Taylor-Couette flow is used in the experimental and computational study of various fluid flow dynamics. Generally, Taylor-Couette flow is that type of flow confined between two counter-rotating cylinders that are independently driven and over the years this setup has been proven as a prototypical system to study complex systems and nonlinear dynamics. Its advantages lie in its simple geometry that allows performing controlled experiments and validation of numerical simulations to provide more insights into the complex flow dynamics, flow structure, pattern formation as well as the imminent transition into hydrodynamic turbulence. Thus, Taylor-Couette flow holds potential applications in numerous areas, for instance with a radial flow, such as vortex flow reactors and rotation filtration.
Typically, such applications of Taylor-Couette flow are based on the radial flow from the inner cylinder to the outer cylinder wall. Thereby the walls can be either porous or solid with discrete holes or other shaped in- and outlets. To enhance performance efficiency, the separation is performed continuously with the mixture entering on one side while clean flow exiting on the other to create what is popularly known as an intrinsic axial flow. Although this method has been primarily applied in the extraction of plasm from the human body, it has been successfully extended to many other applications, which require a thorough understanding of such flows and the location of instabilities. However, the underlying mechanism responsible for the stability of Taylor-Couette flow in the presence of radial flow is poorly understood.
Regarding radial through-flow between differentially rotating porous cylinders, previous research has revealed that both strong diverging flow and converging radial flow have a stabilization effect on the Taylor instability, i.e. moving the primary bifurcating flow state to larger control parameters. Moreover, counter-rotating cylinders can achieve a destabilizing effect for weak diverging flows for all values between the cylinder gaps. Since helical flow structures become realized through a wide gap and strong radial flow, Hopf bifurcation can give rise to more complex solutions, e.g. spiral vortex flows (SPIs) and ribbons (RIB). However, complex helical structures like SPI, their related superpositions to RIB and mixed ribbons (mRIB) as well as their interactions under radial flow are largely underexplored.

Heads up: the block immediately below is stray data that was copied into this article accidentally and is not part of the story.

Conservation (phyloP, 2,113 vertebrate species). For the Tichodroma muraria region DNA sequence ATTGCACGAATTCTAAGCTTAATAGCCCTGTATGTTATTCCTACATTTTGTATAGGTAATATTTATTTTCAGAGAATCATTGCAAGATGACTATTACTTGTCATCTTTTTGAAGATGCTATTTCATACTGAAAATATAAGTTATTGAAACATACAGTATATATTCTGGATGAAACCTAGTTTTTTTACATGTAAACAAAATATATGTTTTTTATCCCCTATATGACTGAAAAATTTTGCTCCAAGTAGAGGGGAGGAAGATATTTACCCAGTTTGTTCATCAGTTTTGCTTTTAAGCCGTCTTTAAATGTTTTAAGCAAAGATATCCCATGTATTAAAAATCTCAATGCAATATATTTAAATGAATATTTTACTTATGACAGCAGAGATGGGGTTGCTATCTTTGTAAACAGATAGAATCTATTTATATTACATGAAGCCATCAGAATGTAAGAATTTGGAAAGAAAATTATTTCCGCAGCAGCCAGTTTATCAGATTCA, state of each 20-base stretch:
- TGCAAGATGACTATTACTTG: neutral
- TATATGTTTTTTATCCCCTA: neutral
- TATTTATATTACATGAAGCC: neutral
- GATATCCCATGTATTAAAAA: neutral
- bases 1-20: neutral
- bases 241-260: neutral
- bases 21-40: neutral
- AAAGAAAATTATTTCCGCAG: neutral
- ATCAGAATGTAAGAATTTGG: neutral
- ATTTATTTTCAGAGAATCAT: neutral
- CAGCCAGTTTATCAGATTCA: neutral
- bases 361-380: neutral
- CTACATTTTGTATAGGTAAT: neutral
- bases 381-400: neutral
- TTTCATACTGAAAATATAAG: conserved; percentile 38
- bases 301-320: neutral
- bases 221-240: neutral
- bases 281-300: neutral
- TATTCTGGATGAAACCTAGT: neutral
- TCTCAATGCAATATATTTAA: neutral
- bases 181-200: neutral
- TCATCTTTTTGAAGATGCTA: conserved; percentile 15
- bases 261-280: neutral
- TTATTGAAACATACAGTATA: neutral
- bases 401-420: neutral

Herein, Dr. Sebastian Altmeyer from Universitat Politècnica de Catalunya investigated the effects radial mass flux and associated interactions on various stability mechanisms on Taylor-Couette flow in counter-rotating configuration where Hopf bifurcation produce branches of nontrivial solutions. Through direct numerical simulation, the stability characteristics, flow structures, dynamics and bifurcation behavior of the flow solutions were elucidated in detail in the parameter space spanned by the radial mass flux and Reynolds number. His work is currently published in the journal, Physical Review Fluids.
Dr. Sebastian Altmeyer Results showed that both strong radial inflow and strong radial outflow had stabilizing effects on the system, while weak radial outflow had destabilizing effects. Stable RIBs and mRIBs with low azimuthal wave numbers were detected without any symmetry restrictions. Whereas RIB and mRIB solutions could either be stable or unstable saddles, alterations between two saddles with different symmetry relations generated different heteroclinic cycles for the case of unstable saddles. Depending on the control parameters, the persistence time between two symmetrically related saddles was found to be almost constant for alternating stationary ribbons. In contrast, the persistence time for heteroclinic cycle of alternating mRIBs exhibited a more complicated dependence with variations in the control parameters, which appeared to follow a type III intermittency scenario.
In summary, the impact of radial mass flux in a wide gap Taylor-Couette flow between two counter-rotating porous cylinders with radial through-flow was reported. The heteroclinic connection was found to be either oscillatory or non-oscillatory type depending on whether the symmetrically related solutions were time-dependent or stationary. The study was inspired by centrifugal instabilities, and the findings could provide more insights for extensive applications. In a statement to Advances in Engineering, Dr. Sebastian Altmeyer explained his study findings can contribute to more effective flow control, desirable for many related applications.
Altmeyer, S. (2021). Flow dynamics between two concentric counter-rotating porous cylinders with radial through-flow. Physical Review Fluids, 6(12).